The Latvijas gāze privatization contract, which allocated 20-year monopoly rights to Gazprom, also provides evidence for the neighboring countries to have reason to view Latvia’s relationship with the latter with suspicion. This contract means that the state has given over exclusive rights to gas pipelines and the Incukalns Storage Facility to Latvijas gāze, which is controlled by Gazprom and Itera, and third parties cannot even connect up to them until 2017. Consequently, the use of the existing infrastructure for the transfer of gas imported for the terminal is currently problematic.
It’s true that EU directives foresee that third party access to gas pipelines must be ensured by 2014. Pavluts admits that the neighboring countries have gone further in the liberalization of the gas market, but that Latvia has also now “started moving” in the direction of the EU law and is hoping to agree about its introduction in discussions with Latvijas gāze stockholders.
The Estonians will not agree
Kampars confessed that initially, the tactic was to convince Estonia first about a regional LNG terminal, and then Lithuania, from which the greatest objections were expected. In practice, the hardest nut turned out to be Estonia. Its arguments, according to Puce, have changed over time.
At first, Estonia’s interest was a terminal in which Finland would also participate, and this vision also included a gas pipeline connection with Finland. In this case it would have been logical to build the LNG terminal in Estonia. The Finns weren’t interested in the project and said no.
After that the Estonians said that the Latvian terminal would not increase the technical safety of Estonia’s supply — they’d receive their gas from Incukalns along the same pipeline as currently. Last summer a letter appeared in the press from Estonia’s Minister of Economics which pointed out the lack of transparency in the possibilities of utilizing the Incukalns Storage Facility, due to the long-term agreement with Gazprom.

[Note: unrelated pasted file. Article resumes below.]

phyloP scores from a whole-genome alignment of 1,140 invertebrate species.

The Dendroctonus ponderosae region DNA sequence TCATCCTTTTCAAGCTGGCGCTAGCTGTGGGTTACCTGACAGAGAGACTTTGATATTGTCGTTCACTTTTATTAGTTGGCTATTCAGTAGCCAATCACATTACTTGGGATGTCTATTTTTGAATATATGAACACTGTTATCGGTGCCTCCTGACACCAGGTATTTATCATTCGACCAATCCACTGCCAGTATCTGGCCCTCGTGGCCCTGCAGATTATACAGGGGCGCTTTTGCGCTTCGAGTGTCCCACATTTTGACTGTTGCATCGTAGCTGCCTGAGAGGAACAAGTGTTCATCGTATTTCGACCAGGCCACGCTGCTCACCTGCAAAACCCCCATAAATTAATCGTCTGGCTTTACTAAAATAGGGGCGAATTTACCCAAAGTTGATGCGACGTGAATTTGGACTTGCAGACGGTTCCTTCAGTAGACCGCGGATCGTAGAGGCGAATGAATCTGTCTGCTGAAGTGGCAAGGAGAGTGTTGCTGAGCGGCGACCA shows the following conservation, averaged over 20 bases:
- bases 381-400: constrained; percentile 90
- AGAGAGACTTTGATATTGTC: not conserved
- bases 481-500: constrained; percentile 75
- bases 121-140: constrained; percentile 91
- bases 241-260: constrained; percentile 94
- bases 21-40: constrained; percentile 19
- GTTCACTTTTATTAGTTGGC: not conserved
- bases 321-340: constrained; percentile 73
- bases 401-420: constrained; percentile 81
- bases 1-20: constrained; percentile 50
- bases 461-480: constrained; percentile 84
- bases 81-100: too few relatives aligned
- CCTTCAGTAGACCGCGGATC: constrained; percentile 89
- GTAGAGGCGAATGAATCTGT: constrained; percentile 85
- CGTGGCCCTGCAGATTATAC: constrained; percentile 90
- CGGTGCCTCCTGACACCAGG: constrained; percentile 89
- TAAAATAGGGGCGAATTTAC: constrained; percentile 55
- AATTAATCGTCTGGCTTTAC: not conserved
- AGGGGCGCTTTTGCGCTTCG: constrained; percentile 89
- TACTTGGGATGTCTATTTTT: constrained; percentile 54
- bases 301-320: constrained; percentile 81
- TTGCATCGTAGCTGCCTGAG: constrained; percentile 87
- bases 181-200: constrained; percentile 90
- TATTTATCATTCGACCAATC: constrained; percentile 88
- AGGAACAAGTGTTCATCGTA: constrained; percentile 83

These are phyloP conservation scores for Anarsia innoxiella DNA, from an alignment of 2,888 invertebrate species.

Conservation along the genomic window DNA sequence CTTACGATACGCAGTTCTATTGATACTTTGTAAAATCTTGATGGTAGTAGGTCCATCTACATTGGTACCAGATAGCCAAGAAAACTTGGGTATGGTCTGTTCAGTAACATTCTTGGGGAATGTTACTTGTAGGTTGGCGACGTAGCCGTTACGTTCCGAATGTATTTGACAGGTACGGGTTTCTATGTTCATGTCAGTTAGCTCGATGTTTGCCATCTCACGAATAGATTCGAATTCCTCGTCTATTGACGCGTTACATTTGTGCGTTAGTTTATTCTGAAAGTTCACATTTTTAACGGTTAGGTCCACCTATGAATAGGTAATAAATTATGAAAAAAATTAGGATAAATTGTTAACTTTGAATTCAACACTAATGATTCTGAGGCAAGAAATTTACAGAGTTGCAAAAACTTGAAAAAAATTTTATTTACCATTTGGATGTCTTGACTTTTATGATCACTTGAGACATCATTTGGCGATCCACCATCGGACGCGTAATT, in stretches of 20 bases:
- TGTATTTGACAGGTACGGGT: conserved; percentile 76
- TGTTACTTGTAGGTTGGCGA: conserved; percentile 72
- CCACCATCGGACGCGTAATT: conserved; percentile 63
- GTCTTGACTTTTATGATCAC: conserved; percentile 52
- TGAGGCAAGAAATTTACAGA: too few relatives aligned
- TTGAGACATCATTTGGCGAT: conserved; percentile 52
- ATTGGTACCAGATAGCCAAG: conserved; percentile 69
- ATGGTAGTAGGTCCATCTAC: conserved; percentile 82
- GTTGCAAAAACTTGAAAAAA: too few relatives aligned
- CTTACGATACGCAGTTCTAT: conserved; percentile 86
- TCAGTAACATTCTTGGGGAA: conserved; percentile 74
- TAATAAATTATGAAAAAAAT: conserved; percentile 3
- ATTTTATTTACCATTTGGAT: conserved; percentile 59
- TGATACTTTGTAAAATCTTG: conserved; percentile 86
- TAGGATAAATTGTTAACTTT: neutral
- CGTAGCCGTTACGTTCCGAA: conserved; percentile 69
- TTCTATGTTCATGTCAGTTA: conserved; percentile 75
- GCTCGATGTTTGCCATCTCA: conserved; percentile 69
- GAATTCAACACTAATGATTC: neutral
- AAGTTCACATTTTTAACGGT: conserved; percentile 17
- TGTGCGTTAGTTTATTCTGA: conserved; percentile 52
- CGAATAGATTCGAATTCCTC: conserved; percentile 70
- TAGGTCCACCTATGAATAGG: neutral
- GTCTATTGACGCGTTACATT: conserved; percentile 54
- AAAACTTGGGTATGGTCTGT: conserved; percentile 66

At the same time private investors are developing LNG terminal plans in Estonia. Due to this, Kampars views Estonian criticisms of Latvia for protecting Gazprom’s interests as “two-faced,” as “the Russians have a great deal of influence” in the Balti Gaas company which is planning the terminal at Paldiski (according to information published in the media, Balti Gaas belongs to Baltic International Trading, Paldiski Arendamise and Sergei Timoshenko).
Puce states that doubts have also been expressed in discussions about whether one regional terminal is the best solution. For example, the suitability of existing pipelines for the transportation of gas throughout the region has been doubted, which the Latvians consider a “strange” argument, as it’s already happening at the moment. “We agreed with the [Estonian] president that the existence of just one terminal could be risky, [as] influence could be exerted on this terminal, and it could be re-sold,” said Lithuania’s President Dalia Grybauskaite last summer after meeting with Toomas Hendrik Ilves.
Lithuania promotes Klaipeda